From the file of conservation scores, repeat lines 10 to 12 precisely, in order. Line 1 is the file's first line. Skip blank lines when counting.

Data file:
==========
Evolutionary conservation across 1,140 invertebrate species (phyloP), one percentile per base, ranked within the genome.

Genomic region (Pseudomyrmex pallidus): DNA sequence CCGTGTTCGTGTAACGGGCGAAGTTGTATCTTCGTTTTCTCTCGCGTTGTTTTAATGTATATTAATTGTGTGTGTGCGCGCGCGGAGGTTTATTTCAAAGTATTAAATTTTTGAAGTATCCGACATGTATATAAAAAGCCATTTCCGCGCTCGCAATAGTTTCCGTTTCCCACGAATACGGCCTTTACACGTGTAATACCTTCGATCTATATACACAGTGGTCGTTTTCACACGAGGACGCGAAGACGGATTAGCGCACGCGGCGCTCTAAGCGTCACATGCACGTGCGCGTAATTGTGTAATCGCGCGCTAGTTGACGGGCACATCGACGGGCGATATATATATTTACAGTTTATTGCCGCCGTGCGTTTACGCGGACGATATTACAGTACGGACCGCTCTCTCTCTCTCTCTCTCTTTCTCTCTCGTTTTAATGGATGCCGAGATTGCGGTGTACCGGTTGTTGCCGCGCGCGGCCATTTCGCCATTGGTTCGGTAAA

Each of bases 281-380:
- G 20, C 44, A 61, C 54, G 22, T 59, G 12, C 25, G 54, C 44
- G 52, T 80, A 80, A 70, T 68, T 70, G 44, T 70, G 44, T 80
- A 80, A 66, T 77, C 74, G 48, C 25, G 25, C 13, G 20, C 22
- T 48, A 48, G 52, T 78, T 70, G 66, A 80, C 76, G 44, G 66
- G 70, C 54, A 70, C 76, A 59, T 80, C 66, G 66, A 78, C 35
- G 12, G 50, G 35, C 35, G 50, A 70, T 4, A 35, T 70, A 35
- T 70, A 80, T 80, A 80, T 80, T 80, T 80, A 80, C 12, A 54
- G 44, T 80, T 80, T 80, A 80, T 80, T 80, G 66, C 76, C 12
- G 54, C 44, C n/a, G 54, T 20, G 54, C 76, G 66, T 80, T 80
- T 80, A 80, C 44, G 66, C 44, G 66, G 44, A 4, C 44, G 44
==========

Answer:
- T 70, A 80, T 80, A 80, T 80, T 80, T 80, A 80, C 12, A 54
- G 44, T 80, T 80, T 80, A 80, T 80, T 80, G 66, C 76, C 12
- G 54, C 44, C n/a, G 54, T 20, G 54, C 76, G 66, T 80, T 80